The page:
Hibiscus is also wonderful in this very hot season. I like to use less than an ounce of it per quart, and I like to do cold infusion (i.e. start with cold water).

Herbs with more bitter or aromatic compounds need shorter steeping times and much less herb (maybe a tablespoon or two per quart). My favorites at the moment are:
Calendula (which I love to make as a cold infusion),
Peppermint (a strong (still <1oz/quart, but up to 4 tablespoons/quart), cold peppermint infusion can be a game-changer in small-intestinal complaints, especially when used along with calendula). Note: if doing a cold infusion, you can steep these kinds of herbs for much longer, like overnight.
Gynostemma (I feel this is somewhere between “nourishing” and “aromatic”--it can get bitter if steeped too long, but it has more complex chemistry than a purely nutritive herb).

It almost goes without saying that this provides a great repertoire of delicious drinks without going anywhere near caffeine. Getting away from caffeine in all forms has been a major piece in getting a handle on my bipolar symptoms. Mania loves caffeine, but my brain feels so much better now.

By speaking up for herbal infusions I’m actually jumping on an ample bandwagon with a professional band improvising in alluring harmony, perfectly accoutered. There is so much great information out there already about them; all I’m adding here is to point out what a great asset they are in the context of therapeutic ketogenic diets.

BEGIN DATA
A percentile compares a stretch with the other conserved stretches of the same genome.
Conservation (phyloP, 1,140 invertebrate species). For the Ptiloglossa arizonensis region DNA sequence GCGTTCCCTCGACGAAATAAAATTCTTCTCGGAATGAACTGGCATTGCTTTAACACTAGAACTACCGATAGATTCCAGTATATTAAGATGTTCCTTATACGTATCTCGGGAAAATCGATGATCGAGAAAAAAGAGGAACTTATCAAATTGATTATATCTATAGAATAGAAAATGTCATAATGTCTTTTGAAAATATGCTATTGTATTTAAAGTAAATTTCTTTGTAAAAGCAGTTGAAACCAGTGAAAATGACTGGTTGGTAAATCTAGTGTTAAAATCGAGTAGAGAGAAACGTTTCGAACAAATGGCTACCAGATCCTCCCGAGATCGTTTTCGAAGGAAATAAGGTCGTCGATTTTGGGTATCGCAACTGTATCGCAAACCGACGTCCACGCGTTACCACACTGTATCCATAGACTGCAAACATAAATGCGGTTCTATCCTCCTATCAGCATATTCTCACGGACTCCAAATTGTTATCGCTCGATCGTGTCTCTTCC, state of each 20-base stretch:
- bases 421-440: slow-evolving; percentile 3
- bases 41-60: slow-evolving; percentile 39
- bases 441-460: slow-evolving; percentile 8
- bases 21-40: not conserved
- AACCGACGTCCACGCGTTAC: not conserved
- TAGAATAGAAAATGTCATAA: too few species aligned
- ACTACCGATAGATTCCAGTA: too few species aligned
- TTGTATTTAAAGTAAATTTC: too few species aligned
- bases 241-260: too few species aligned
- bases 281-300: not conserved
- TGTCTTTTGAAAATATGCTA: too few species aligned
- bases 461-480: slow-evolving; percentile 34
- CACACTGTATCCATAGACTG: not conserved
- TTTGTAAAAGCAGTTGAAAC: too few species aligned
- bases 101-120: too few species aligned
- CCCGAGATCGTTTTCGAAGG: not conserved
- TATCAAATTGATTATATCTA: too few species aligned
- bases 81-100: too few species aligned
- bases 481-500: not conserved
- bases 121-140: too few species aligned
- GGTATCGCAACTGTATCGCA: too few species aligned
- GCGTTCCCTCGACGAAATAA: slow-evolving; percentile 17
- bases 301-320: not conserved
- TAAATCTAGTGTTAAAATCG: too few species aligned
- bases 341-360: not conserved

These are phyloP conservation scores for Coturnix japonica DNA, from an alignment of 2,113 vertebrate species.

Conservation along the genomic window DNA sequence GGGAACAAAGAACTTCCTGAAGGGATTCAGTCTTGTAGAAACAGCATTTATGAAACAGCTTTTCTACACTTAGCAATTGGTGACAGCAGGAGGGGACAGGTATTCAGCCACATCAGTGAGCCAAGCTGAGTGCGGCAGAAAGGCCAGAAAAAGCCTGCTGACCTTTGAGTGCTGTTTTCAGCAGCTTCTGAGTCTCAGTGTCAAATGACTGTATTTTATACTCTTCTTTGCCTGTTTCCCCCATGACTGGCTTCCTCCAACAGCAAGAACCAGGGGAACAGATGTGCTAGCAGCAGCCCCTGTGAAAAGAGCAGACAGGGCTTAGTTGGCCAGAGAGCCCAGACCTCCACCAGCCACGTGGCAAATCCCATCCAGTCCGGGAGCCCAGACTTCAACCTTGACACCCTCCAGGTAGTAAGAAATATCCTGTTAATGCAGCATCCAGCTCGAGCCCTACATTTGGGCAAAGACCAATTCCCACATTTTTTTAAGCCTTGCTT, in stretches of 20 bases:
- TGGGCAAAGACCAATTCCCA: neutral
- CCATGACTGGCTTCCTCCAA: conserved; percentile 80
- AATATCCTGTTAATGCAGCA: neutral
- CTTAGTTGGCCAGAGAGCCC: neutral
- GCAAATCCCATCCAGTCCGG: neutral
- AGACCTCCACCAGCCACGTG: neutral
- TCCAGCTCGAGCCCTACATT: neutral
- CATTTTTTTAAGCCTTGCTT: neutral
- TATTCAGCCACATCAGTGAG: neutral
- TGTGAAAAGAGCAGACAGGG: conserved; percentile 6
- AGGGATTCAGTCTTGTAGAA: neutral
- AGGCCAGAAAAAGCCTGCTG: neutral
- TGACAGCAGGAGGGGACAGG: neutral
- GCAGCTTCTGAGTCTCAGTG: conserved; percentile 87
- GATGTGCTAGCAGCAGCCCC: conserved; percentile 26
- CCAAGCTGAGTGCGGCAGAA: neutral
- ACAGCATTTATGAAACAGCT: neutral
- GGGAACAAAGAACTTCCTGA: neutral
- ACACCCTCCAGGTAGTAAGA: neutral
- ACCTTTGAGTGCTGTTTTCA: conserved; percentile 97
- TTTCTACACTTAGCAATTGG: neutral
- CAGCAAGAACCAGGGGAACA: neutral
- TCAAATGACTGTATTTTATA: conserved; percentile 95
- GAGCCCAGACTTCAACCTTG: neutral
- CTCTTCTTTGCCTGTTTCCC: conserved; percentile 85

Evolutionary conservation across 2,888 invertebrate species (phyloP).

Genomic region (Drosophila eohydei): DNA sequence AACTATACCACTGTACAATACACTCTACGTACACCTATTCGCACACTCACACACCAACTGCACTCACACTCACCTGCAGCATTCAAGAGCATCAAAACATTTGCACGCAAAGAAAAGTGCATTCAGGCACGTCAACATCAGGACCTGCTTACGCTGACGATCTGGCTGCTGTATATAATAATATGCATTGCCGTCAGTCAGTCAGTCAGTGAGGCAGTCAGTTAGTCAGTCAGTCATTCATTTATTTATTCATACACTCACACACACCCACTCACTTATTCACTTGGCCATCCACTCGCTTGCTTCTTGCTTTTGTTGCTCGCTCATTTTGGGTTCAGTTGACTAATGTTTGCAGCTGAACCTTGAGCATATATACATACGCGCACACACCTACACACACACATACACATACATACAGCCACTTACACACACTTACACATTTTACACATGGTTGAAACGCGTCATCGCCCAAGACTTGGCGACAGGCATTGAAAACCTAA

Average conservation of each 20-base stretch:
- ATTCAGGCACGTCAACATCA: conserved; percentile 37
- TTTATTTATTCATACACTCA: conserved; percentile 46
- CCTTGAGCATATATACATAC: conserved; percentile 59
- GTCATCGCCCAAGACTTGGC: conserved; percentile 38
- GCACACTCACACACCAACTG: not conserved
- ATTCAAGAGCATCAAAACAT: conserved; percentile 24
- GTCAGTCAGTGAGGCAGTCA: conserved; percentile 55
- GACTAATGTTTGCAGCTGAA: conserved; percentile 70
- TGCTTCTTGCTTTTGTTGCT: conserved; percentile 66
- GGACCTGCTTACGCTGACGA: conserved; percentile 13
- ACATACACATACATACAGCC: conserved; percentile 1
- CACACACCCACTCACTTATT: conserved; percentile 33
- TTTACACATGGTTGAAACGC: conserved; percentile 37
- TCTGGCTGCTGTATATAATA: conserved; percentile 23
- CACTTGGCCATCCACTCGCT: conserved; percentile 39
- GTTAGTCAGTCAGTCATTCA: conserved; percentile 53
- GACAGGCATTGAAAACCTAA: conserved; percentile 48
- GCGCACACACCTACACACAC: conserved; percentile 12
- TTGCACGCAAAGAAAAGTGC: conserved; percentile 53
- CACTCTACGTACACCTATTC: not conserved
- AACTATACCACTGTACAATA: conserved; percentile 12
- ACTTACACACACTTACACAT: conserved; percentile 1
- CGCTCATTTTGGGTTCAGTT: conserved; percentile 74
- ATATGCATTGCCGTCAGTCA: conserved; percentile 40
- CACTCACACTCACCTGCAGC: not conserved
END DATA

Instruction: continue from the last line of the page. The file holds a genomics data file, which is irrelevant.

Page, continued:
Susun Weed is the doyenne of nourishing herbal infusions, and she is lavishly generous with her information and instruction about the how and why. She also preeminently walks her talk and drinks her infusions.
This article of hers sums it up, with a video and links to other articles she’s written about nourishing infusions.

Here’s another lovely article; the author here refers to the infusions as “long infusions,” to make clear the difference from a tea (a shorter steeping and a smaller amount of herb, more appropriate for herbs with bitter compounds/chemistry, with a good discussion and cautionary tale of making a long infusion from a bitter herb).

In general, we do well to extract goodness from plants and fungi. In later posts, I’ll share more about using herbal extracts so that we can benefit from these wonderful entities no matter what macronutrient plan we follow.

About the Author

Ela Harrison

Ela is a wordsmith and herb lover who has lived in many places and currently resides in Tucson, AZ.